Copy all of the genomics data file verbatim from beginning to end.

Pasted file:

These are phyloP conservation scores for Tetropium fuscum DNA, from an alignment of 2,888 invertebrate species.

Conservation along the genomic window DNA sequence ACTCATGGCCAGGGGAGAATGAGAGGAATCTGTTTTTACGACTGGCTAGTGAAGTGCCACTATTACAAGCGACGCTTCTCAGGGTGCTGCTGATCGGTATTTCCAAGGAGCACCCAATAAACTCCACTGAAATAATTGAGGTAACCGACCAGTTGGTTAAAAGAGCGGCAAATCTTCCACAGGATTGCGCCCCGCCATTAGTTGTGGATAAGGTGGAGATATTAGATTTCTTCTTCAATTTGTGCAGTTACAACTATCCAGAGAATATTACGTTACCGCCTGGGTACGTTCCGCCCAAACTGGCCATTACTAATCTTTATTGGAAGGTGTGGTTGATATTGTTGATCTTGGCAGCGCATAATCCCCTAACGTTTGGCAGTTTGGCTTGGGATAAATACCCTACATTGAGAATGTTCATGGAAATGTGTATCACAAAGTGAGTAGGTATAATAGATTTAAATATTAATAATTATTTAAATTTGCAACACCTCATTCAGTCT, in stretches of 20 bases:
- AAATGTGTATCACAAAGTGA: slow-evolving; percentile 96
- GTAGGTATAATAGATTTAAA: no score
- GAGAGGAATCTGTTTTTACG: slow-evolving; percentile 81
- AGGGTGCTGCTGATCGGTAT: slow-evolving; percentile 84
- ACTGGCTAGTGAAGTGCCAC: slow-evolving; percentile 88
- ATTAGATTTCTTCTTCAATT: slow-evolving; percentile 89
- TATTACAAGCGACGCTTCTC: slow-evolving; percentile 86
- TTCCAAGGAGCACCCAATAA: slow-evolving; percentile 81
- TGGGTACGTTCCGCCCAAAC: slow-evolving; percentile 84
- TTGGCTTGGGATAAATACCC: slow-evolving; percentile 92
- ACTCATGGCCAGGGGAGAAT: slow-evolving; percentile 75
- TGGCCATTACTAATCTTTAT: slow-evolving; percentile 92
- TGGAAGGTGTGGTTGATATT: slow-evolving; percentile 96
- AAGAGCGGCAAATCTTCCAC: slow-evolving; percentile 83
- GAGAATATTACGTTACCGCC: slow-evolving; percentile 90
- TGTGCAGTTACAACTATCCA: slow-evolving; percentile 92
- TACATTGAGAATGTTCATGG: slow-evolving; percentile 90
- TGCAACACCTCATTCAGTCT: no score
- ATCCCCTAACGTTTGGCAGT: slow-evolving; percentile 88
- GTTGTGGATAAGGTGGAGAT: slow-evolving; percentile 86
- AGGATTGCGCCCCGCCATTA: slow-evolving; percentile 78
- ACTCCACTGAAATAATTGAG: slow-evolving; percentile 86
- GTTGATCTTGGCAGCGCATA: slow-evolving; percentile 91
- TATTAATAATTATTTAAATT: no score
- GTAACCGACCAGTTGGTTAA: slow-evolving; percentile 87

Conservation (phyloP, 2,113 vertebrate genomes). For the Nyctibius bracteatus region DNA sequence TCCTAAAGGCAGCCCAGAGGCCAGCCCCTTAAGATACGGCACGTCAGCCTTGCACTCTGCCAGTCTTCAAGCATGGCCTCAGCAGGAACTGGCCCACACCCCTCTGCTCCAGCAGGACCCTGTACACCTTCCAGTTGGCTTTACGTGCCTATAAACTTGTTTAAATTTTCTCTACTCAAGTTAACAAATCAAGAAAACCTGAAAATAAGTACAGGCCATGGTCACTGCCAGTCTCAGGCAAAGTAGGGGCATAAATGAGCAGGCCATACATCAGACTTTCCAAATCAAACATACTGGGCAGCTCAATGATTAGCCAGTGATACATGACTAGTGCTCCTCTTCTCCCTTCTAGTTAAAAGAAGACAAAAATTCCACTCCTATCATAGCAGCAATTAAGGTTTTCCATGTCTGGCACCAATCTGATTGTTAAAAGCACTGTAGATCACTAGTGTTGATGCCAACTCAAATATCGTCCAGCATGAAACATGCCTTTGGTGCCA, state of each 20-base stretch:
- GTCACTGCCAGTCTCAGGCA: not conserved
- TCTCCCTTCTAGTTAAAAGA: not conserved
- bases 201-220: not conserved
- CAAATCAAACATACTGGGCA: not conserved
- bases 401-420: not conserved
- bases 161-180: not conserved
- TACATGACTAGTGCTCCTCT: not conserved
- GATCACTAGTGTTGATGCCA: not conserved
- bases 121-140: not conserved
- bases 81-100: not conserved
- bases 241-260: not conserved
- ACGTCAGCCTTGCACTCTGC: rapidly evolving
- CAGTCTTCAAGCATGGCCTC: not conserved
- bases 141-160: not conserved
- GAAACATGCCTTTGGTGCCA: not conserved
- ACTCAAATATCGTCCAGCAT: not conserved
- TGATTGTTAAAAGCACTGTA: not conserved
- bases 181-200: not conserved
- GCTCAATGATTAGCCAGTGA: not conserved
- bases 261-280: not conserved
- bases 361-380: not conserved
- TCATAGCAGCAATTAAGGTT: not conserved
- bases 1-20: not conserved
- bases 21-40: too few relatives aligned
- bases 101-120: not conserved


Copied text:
These are phyloP conservation scores for Tetropium fuscum DNA, from an alignment of 2,888 invertebrate species.

Conservation along the genomic window DNA sequence ACTCATGGCCAGGGGAGAATGAGAGGAATCTGTTTTTACGACTGGCTAGTGAAGTGCCACTATTACAAGCGACGCTTCTCAGGGTGCTGCTGATCGGTATTTCCAAGGAGCACCCAATAAACTCCACTGAAATAATTGAGGTAACCGACCAGTTGGTTAAAAGAGCGGCAAATCTTCCACAGGATTGCGCCCCGCCATTAGTTGTGGATAAGGTGGAGATATTAGATTTCTTCTTCAATTTGTGCAGTTACAACTATCCAGAGAATATTACGTTACCGCCTGGGTACGTTCCGCCCAAACTGGCCATTACTAATCTTTATTGGAAGGTGTGGTTGATATTGTTGATCTTGGCAGCGCATAATCCCCTAACGTTTGGCAGTTTGGCTTGGGATAAATACCCTACATTGAGAATGTTCATGGAAATGTGTATCACAAAGTGAGTAGGTATAATAGATTTAAATATTAATAATTATTTAAATTTGCAACACCTCATTCAGTCT, in stretches of 20 bases:
- AAATGTGTATCACAAAGTGA: slow-evolving; percentile 96
- GTAGGTATAATAGATTTAAA: no score
- GAGAGGAATCTGTTTTTACG: slow-evolving; percentile 81
- AGGGTGCTGCTGATCGGTAT: slow-evolving; percentile 84
- ACTGGCTAGTGAAGTGCCAC: slow-evolving; percentile 88
- ATTAGATTTCTTCTTCAATT: slow-evolving; percentile 89
- TATTACAAGCGACGCTTCTC: slow-evolving; percentile 86
- TTCCAAGGAGCACCCAATAA: slow-evolving; percentile 81
- TGGGTACGTTCCGCCCAAAC: slow-evolving; percentile 84
- TTGGCTTGGGATAAATACCC: slow-evolving; percentile 92
- ACTCATGGCCAGGGGAGAAT: slow-evolving; percentile 75
- TGGCCATTACTAATCTTTAT: slow-evolving; percentile 92
- TGGAAGGTGTGGTTGATATT: slow-evolving; percentile 96
- AAGAGCGGCAAATCTTCCAC: slow-evolving; percentile 83
- GAGAATATTACGTTACCGCC: slow-evolving; percentile 90
- TGTGCAGTTACAACTATCCA: slow-evolving; percentile 92
- TACATTGAGAATGTTCATGG: slow-evolving; percentile 90
- TGCAACACCTCATTCAGTCT: no score
- ATCCCCTAACGTTTGGCAGT: slow-evolving; percentile 88
- GTTGTGGATAAGGTGGAGAT: slow-evolving; percentile 86
- AGGATTGCGCCCCGCCATTA: slow-evolving; percentile 78
- ACTCCACTGAAATAATTGAG: slow-evolving; percentile 86
- GTTGATCTTGGCAGCGCATA: slow-evolving; percentile 91
- TATTAATAATTATTTAAATT: no score
- GTAACCGACCAGTTGGTTAA: slow-evolving; percentile 87

Conservation (phyloP, 2,113 vertebrate genomes). For the Nyctibius bracteatus region DNA sequence TCCTAAAGGCAGCCCAGAGGCCAGCCCCTTAAGATACGGCACGTCAGCCTTGCACTCTGCCAGTCTTCAAGCATGGCCTCAGCAGGAACTGGCCCACACCCCTCTGCTCCAGCAGGACCCTGTACACCTTCCAGTTGGCTTTACGTGCCTATAAACTTGTTTAAATTTTCTCTACTCAAGTTAACAAATCAAGAAAACCTGAAAATAAGTACAGGCCATGGTCACTGCCAGTCTCAGGCAAAGTAGGGGCATAAATGAGCAGGCCATACATCAGACTTTCCAAATCAAACATACTGGGCAGCTCAATGATTAGCCAGTGATACATGACTAGTGCTCCTCTTCTCCCTTCTAGTTAAAAGAAGACAAAAATTCCACTCCTATCATAGCAGCAATTAAGGTTTTCCATGTCTGGCACCAATCTGATTGTTAAAAGCACTGTAGATCACTAGTGTTGATGCCAACTCAAATATCGTCCAGCATGAAACATGCCTTTGGTGCCA, state of each 20-base stretch:
- GTCACTGCCAGTCTCAGGCA: not conserved
- TCTCCCTTCTAGTTAAAAGA: not conserved
- bases 201-220: not conserved
- CAAATCAAACATACTGGGCA: not conserved
- bases 401-420: not conserved
- bases 161-180: not conserved
- TACATGACTAGTGCTCCTCT: not conserved
- GATCACTAGTGTTGATGCCA: not conserved
- bases 121-140: not conserved
- bases 81-100: not conserved
- bases 241-260: not conserved
- ACGTCAGCCTTGCACTCTGC: rapidly evolving
- CAGTCTTCAAGCATGGCCTC: not conserved
- bases 141-160: not conserved
- GAAACATGCCTTTGGTGCCA: not conserved
- ACTCAAATATCGTCCAGCAT: not conserved
- TGATTGTTAAAAGCACTGTA: not conserved
- bases 181-200: not conserved
- GCTCAATGATTAGCCAGTGA: not conserved
- bases 261-280: not conserved
- bases 361-380: not conserved
- TCATAGCAGCAATTAAGGTT: not conserved
- bases 1-20: not conserved
- bases 21-40: too few relatives aligned
- bases 101-120: not conserved